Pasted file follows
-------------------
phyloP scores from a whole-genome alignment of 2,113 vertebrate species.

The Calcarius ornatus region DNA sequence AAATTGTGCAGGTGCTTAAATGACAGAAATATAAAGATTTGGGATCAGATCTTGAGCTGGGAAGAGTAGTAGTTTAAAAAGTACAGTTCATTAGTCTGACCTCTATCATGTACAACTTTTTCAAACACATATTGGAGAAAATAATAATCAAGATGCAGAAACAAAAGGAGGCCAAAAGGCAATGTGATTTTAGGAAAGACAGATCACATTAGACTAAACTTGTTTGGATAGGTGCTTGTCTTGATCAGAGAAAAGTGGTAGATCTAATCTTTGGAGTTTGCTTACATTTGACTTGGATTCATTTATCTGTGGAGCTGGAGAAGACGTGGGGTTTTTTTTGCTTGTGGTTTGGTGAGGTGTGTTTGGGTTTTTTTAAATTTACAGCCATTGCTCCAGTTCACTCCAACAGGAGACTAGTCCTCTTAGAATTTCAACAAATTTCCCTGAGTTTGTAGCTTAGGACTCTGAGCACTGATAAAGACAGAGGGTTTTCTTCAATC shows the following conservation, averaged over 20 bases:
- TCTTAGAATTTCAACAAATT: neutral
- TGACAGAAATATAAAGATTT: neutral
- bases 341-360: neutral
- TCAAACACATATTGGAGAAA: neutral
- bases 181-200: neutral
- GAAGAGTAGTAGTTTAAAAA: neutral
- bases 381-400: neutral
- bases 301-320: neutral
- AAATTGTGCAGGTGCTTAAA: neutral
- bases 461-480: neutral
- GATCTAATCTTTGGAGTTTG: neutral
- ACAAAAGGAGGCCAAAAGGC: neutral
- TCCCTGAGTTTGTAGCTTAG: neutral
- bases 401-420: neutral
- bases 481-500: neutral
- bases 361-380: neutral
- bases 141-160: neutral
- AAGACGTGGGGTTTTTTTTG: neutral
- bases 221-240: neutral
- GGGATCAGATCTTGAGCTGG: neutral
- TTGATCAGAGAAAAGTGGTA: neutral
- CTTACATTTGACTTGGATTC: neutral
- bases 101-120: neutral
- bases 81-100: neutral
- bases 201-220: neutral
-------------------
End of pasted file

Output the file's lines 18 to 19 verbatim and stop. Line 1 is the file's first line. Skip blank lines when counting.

- bases 361-380: neutral
- bases 141-160: neutral